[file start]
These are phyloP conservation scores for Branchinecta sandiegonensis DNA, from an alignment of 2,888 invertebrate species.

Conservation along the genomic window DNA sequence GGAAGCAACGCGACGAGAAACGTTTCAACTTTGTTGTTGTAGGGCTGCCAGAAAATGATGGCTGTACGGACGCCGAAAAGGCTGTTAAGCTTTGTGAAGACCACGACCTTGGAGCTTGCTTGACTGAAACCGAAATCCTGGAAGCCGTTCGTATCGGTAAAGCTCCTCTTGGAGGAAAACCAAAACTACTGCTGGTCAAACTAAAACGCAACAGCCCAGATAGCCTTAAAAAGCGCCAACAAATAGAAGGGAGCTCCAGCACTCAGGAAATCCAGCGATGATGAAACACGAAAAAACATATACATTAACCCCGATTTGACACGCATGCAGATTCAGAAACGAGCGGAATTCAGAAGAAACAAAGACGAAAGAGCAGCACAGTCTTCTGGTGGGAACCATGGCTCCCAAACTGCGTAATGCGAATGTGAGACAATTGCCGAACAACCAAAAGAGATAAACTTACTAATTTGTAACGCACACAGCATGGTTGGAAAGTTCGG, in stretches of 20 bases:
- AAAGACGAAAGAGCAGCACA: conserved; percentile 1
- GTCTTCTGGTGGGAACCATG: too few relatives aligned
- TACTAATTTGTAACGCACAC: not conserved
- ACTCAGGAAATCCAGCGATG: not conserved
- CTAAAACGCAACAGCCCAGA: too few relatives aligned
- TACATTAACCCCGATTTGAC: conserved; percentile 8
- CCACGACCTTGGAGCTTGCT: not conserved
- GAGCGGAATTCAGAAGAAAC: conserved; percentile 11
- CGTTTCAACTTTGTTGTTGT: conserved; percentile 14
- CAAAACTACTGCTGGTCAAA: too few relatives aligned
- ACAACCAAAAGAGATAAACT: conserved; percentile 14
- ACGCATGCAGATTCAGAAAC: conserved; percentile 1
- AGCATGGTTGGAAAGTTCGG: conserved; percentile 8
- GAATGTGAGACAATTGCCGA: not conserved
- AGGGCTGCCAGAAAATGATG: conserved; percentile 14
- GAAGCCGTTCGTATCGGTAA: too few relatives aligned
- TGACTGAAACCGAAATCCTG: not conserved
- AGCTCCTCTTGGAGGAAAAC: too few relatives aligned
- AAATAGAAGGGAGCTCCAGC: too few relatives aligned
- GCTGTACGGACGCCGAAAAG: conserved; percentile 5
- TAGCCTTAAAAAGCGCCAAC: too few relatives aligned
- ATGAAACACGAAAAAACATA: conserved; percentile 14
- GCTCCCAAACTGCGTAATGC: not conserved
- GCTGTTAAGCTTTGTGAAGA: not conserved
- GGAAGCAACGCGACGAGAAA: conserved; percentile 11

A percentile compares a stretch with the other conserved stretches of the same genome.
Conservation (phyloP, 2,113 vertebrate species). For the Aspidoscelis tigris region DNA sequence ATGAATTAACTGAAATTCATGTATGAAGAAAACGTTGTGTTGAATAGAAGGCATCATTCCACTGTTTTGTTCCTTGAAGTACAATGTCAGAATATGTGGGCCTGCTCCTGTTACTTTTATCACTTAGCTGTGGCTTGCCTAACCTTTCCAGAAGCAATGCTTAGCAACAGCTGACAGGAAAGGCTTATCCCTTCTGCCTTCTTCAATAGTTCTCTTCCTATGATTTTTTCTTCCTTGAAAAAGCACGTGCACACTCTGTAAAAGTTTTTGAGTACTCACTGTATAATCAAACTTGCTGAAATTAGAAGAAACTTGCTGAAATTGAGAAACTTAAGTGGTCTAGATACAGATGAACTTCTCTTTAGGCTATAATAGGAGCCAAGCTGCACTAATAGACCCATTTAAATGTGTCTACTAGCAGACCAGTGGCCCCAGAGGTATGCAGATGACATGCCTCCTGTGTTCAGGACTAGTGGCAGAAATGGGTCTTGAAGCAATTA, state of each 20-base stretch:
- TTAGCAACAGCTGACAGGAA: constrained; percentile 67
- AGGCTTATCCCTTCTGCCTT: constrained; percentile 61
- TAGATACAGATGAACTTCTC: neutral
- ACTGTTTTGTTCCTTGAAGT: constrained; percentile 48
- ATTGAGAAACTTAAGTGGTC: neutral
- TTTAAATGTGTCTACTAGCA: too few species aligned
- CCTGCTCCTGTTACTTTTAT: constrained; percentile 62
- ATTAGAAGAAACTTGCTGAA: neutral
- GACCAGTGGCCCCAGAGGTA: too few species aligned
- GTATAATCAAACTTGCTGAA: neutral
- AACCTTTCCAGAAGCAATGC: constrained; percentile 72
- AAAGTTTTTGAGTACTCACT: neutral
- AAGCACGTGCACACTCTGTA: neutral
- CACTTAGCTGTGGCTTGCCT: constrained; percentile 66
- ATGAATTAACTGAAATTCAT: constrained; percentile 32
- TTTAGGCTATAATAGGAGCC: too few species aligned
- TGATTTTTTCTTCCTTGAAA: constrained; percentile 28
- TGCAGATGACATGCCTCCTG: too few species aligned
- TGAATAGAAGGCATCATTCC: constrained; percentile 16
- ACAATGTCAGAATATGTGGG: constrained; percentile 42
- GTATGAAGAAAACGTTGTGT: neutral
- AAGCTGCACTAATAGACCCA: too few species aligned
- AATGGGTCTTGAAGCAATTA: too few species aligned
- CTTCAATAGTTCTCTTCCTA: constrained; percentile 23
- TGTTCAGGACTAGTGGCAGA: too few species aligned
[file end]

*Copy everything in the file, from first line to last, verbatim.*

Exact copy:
These are phyloP conservation scores for Branchinecta sandiegonensis DNA, from an alignment of 2,888 invertebrate species.

Conservation along the genomic window DNA sequence GGAAGCAACGCGACGAGAAACGTTTCAACTTTGTTGTTGTAGGGCTGCCAGAAAATGATGGCTGTACGGACGCCGAAAAGGCTGTTAAGCTTTGTGAAGACCACGACCTTGGAGCTTGCTTGACTGAAACCGAAATCCTGGAAGCCGTTCGTATCGGTAAAGCTCCTCTTGGAGGAAAACCAAAACTACTGCTGGTCAAACTAAAACGCAACAGCCCAGATAGCCTTAAAAAGCGCCAACAAATAGAAGGGAGCTCCAGCACTCAGGAAATCCAGCGATGATGAAACACGAAAAAACATATACATTAACCCCGATTTGACACGCATGCAGATTCAGAAACGAGCGGAATTCAGAAGAAACAAAGACGAAAGAGCAGCACAGTCTTCTGGTGGGAACCATGGCTCCCAAACTGCGTAATGCGAATGTGAGACAATTGCCGAACAACCAAAAGAGATAAACTTACTAATTTGTAACGCACACAGCATGGTTGGAAAGTTCGG, in stretches of 20 bases:
- AAAGACGAAAGAGCAGCACA: conserved; percentile 1
- GTCTTCTGGTGGGAACCATG: too few relatives aligned
- TACTAATTTGTAACGCACAC: not conserved
- ACTCAGGAAATCCAGCGATG: not conserved
- CTAAAACGCAACAGCCCAGA: too few relatives aligned
- TACATTAACCCCGATTTGAC: conserved; percentile 8
- CCACGACCTTGGAGCTTGCT: not conserved
- GAGCGGAATTCAGAAGAAAC: conserved; percentile 11
- CGTTTCAACTTTGTTGTTGT: conserved; percentile 14
- CAAAACTACTGCTGGTCAAA: too few relatives aligned
- ACAACCAAAAGAGATAAACT: conserved; percentile 14
- ACGCATGCAGATTCAGAAAC: conserved; percentile 1
- AGCATGGTTGGAAAGTTCGG: conserved; percentile 8
- GAATGTGAGACAATTGCCGA: not conserved
- AGGGCTGCCAGAAAATGATG: conserved; percentile 14
- GAAGCCGTTCGTATCGGTAA: too few relatives aligned
- TGACTGAAACCGAAATCCTG: not conserved
- AGCTCCTCTTGGAGGAAAAC: too few relatives aligned
- AAATAGAAGGGAGCTCCAGC: too few relatives aligned
- GCTGTACGGACGCCGAAAAG: conserved; percentile 5
- TAGCCTTAAAAAGCGCCAAC: too few relatives aligned
- ATGAAACACGAAAAAACATA: conserved; percentile 14
- GCTCCCAAACTGCGTAATGC: not conserved
- GCTGTTAAGCTTTGTGAAGA: not conserved
- GGAAGCAACGCGACGAGAAA: conserved; percentile 11

A percentile compares a stretch with the other conserved stretches of the same genome.
Conservation (phyloP, 2,113 vertebrate species). For the Aspidoscelis tigris region DNA sequence ATGAATTAACTGAAATTCATGTATGAAGAAAACGTTGTGTTGAATAGAAGGCATCATTCCACTGTTTTGTTCCTTGAAGTACAATGTCAGAATATGTGGGCCTGCTCCTGTTACTTTTATCACTTAGCTGTGGCTTGCCTAACCTTTCCAGAAGCAATGCTTAGCAACAGCTGACAGGAAAGGCTTATCCCTTCTGCCTTCTTCAATAGTTCTCTTCCTATGATTTTTTCTTCCTTGAAAAAGCACGTGCACACTCTGTAAAAGTTTTTGAGTACTCACTGTATAATCAAACTTGCTGAAATTAGAAGAAACTTGCTGAAATTGAGAAACTTAAGTGGTCTAGATACAGATGAACTTCTCTTTAGGCTATAATAGGAGCCAAGCTGCACTAATAGACCCATTTAAATGTGTCTACTAGCAGACCAGTGGCCCCAGAGGTATGCAGATGACATGCCTCCTGTGTTCAGGACTAGTGGCAGAAATGGGTCTTGAAGCAATTA, state of each 20-base stretch:
- TTAGCAACAGCTGACAGGAA: constrained; percentile 67
- AGGCTTATCCCTTCTGCCTT: constrained; percentile 61
- TAGATACAGATGAACTTCTC: neutral
- ACTGTTTTGTTCCTTGAAGT: constrained; percentile 48
- ATTGAGAAACTTAAGTGGTC: neutral
- TTTAAATGTGTCTACTAGCA: too few species aligned
- CCTGCTCCTGTTACTTTTAT: constrained; percentile 62
- ATTAGAAGAAACTTGCTGAA: neutral
- GACCAGTGGCCCCAGAGGTA: too few species aligned
- GTATAATCAAACTTGCTGAA: neutral
- AACCTTTCCAGAAGCAATGC: constrained; percentile 72
- AAAGTTTTTGAGTACTCACT: neutral
- AAGCACGTGCACACTCTGTA: neutral
- CACTTAGCTGTGGCTTGCCT: constrained; percentile 66
- ATGAATTAACTGAAATTCAT: constrained; percentile 32
- TTTAGGCTATAATAGGAGCC: too few species aligned
- TGATTTTTTCTTCCTTGAAA: constrained; percentile 28
- TGCAGATGACATGCCTCCTG: too few species aligned
- TGAATAGAAGGCATCATTCC: constrained; percentile 16
- ACAATGTCAGAATATGTGGG: constrained; percentile 42
- GTATGAAGAAAACGTTGTGT: neutral
- AAGCTGCACTAATAGACCCA: too few species aligned
- AATGGGTCTTGAAGCAATTA: too few species aligned
- CTTCAATAGTTCTCTTCCTA: constrained; percentile 23
- TGTTCAGGACTAGTGGCAGA: too few species aligned